Words As Balm: The Joe Biden Inauguration

Listening today to the words Joe Biden spoke (excerpted in italic sections below), how surpassingly important they were, how important the words we speak always are, I was thrown back on the paradoxical notion that nothing exemplifies that truth more than the often cutting and cruel words of the now departed president, slinking off to Florida without so much as a public nod or acknowledgement of the person whose soaring rhetoric at the lectern mere hours later stood as a repudiation-by-example of the finally departed one, and as a kind of down payment on the immense investment it will require to heal America in the coming months and years.

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Today, we celebrate the triumph not of a candidate, but of a cause, the cause of democracy. The will of the people has been heard and the will of the people has been heeded. We have learned again that democracy is precious. Democracy is fragile...

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Ten Reasons Why Impeachment Was Necessary…And Conviction Even More So

I  know, I know—it’s a mess, any way we try to slice it. Just days to go, on his way out the door, it will let him play the martyr, further inflame his base, perhaps hamper the new president’s crucial first weeks, shouldn’t we focus on “healing” now?

Thought about those, bought a few of them for a time, tossed & turned about them in sleep that seems to have come in half-hour slices the past 10 days, and have come out, in a slight spin on a then newly elected congressmember’s indelicate, admittedly inappropriate but nevertheless delicious phrase from her victory celebration in early 2019, a full year before Impeachment #1, “We needed to impeach, and now we have to convict the m—–f—-r….” 

I’m also well aware that conviction is not bloody likely to happen in the Senate, but here are ten reasons why it should.

ONE  Because he was the direct, most significant cause of the riot that took five lives and many ...

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Taking America’s Measure: Walt Whitman’s “Years of the Modern”

On this unprecedented day marked by a second impeachment of a sitting president, I could not bring myself to watch or listen much to the all-too-predictable denunciations and defenses of a man with blood on his hands, a man whose dark and chaotic presidency should long since have turned the stomachs of every person concerned with the fate of America.

In times of national tremor such as we are experiencing now, it can sometimes help to pull back and employ a wider angle lens on history, on nation building, and on the relationship of the individual to society.

In other words: the lens Walt Whitman used to sketch a vision of America very much his own, and which he bequeathed to the country as a gift that has resounded for generations, and will likely do so for many more.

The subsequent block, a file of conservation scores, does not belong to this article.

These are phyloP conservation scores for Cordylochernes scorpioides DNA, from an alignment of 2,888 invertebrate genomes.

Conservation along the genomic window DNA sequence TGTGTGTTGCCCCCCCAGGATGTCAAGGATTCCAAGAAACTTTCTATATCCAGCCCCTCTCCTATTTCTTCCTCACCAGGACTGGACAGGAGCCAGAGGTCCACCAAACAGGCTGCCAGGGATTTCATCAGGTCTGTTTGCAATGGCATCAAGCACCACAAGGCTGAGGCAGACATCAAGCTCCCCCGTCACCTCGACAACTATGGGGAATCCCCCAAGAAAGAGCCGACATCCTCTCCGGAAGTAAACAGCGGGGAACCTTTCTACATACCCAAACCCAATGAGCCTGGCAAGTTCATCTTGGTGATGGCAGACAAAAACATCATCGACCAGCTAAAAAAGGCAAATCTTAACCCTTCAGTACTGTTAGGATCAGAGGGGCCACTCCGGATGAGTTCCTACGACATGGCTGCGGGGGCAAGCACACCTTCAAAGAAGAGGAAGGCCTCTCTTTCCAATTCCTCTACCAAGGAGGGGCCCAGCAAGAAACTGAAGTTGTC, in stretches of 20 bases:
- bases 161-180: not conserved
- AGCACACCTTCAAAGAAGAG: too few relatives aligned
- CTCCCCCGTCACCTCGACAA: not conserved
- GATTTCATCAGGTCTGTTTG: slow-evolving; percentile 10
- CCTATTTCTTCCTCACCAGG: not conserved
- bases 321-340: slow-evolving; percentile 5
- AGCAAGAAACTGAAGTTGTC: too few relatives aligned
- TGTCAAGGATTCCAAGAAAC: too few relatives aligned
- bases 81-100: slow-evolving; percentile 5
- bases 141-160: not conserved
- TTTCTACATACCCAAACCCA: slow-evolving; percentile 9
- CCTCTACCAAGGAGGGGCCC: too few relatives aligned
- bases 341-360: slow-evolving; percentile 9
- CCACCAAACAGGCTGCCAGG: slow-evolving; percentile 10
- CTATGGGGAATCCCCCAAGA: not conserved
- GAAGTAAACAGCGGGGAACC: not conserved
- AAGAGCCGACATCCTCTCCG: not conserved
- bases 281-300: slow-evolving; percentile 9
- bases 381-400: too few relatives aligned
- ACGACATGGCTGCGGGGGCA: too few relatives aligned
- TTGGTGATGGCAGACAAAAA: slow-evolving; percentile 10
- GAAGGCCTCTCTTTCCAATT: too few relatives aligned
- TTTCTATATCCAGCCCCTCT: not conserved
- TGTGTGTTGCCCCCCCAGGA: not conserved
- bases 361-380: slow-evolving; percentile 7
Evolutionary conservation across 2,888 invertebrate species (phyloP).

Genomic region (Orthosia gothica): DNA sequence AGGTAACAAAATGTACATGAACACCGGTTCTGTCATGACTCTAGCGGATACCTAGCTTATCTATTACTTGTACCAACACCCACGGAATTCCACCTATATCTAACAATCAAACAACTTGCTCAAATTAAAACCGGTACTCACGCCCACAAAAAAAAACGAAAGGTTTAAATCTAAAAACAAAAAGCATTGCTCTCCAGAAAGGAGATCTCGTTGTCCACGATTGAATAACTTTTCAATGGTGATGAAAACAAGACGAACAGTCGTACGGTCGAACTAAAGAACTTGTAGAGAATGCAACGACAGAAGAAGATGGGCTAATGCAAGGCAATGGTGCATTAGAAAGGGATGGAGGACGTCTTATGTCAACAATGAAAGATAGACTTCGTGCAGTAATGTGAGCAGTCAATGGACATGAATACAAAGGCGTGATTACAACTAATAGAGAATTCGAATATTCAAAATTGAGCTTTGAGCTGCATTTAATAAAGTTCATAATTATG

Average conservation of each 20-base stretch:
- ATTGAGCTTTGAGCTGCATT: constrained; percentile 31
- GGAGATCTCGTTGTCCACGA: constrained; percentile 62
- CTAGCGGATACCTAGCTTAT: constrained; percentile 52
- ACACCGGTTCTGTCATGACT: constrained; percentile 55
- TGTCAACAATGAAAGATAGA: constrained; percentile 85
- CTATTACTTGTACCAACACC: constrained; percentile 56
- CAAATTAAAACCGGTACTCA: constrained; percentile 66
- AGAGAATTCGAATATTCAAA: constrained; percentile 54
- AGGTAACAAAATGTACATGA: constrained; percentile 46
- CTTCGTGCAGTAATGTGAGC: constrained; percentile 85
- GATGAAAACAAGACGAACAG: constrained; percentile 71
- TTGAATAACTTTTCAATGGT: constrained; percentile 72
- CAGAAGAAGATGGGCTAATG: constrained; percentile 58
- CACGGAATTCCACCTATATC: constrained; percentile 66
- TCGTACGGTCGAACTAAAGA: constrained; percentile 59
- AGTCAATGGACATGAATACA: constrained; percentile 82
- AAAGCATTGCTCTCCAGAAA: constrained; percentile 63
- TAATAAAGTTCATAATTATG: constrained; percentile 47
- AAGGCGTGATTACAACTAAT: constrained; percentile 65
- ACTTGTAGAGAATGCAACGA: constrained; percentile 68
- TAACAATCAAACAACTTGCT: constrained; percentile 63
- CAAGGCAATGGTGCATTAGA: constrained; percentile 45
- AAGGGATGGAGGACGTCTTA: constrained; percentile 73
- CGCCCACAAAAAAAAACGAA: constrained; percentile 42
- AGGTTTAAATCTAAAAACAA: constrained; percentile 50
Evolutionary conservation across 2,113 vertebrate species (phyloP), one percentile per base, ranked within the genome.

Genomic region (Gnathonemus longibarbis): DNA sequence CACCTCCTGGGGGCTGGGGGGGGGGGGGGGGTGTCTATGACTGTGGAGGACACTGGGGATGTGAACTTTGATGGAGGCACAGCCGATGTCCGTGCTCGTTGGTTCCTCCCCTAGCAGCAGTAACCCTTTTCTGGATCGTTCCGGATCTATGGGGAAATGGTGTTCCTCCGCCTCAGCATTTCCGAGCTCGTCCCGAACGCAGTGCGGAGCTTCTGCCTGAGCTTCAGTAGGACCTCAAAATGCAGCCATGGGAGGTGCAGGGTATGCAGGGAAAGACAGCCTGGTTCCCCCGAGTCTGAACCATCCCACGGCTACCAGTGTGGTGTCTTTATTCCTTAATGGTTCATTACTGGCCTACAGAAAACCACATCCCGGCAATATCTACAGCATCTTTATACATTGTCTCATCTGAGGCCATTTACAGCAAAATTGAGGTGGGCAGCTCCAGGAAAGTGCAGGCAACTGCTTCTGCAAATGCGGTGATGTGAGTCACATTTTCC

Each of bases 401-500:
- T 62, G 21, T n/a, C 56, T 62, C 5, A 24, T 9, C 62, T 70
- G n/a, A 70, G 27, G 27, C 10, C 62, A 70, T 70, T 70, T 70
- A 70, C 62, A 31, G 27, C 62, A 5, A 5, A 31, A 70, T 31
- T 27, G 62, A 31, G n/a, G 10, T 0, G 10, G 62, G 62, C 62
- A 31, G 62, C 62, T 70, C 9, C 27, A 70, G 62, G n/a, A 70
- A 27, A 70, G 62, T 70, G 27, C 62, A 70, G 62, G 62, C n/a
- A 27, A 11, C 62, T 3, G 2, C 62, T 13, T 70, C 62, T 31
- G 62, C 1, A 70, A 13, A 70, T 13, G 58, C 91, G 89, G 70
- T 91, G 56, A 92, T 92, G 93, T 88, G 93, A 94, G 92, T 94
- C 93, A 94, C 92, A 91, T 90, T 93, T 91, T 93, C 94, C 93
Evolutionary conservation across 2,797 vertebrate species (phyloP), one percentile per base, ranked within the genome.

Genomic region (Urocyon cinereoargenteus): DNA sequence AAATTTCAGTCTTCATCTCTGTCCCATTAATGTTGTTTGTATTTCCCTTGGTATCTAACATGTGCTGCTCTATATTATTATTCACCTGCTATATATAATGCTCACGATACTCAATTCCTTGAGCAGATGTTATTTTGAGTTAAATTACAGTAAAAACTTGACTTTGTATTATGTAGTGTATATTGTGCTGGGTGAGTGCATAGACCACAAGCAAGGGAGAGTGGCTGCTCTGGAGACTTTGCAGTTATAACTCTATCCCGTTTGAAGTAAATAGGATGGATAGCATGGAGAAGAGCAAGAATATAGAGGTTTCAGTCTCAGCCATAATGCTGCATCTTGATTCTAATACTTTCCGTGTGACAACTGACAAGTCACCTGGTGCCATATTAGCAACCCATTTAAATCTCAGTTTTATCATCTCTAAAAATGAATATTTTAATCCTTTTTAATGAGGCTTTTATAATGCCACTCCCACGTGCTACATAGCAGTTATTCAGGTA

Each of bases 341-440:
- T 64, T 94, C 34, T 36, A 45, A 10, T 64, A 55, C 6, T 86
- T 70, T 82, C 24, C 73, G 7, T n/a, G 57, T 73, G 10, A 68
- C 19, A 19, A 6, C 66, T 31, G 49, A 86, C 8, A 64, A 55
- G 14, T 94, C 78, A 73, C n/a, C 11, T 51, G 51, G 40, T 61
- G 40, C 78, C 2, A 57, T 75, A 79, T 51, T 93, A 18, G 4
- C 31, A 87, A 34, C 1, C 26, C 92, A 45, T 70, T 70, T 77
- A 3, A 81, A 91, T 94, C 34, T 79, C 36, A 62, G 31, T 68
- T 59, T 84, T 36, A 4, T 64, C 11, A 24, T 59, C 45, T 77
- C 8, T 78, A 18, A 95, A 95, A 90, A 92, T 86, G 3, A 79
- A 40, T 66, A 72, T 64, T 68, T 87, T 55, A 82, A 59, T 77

Most observers regard Whitman as a grand optimist, lifting up in his imagination a vision for America commensurate with its size and ambitio...

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Jimmy Carter (Our First) Rock & Roll President

In a 2018 interview that opens the recently released documentary, “Jimmy Carter Rock & Roll President,” the now 96-year-old ex-POTUS places a vinyl record on a small turntable at his home in Plains, Georgia. The sight of a record, with the familiar red (“Columbia”) inner circle that tells you the album information, comes as almost a shock, a sudden time-warpy escort into a warm bath of nostalgia for people of a certain age.

And then Carter, with that trademark grin of a genuinely good and happy man, true Christian to his bones, settles into a chair and nods his head in approval as he remarks, “All right! Sounds familiar.” 

The sounds we hear with him are the opening guitar strums of Bob Dylan before he begins, “Heyyyy, Mr. Tambourine Man…”

A hilarious anecdote in this grin-inducing documentary involves bad boy gonzo journalist Hunter Thompson’s visit to the White House, a kind of refr...

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Out! Get Out of Our House!

The images overwhelmed, just as waves of gleeful rioters overwhelmed the shockingly sparse police presence in surging through mere barricades and glass windows, easily mounting the ramparts and invading the halls of Congress.

There they frolicked and trampled, leaderless lords of flies inspired by a malevolent cult figure who had incited them earlier with another in a long line of delusional, muddled rants that reeked of mental illness.

“American carnage,” 2021.

And dispiriting as it was, none of it was surprising. None of it.

He has been the chaos president because his life is built on his chaotic character, on the dark hole at the center of it, on the belligerence that is his animating principle. He savages everyone who gets in his way, which eventually is everyone, given the relentlessness of his self-regard.

It felt like a violation, as if this throng had entered our own homes, breaking through wind...

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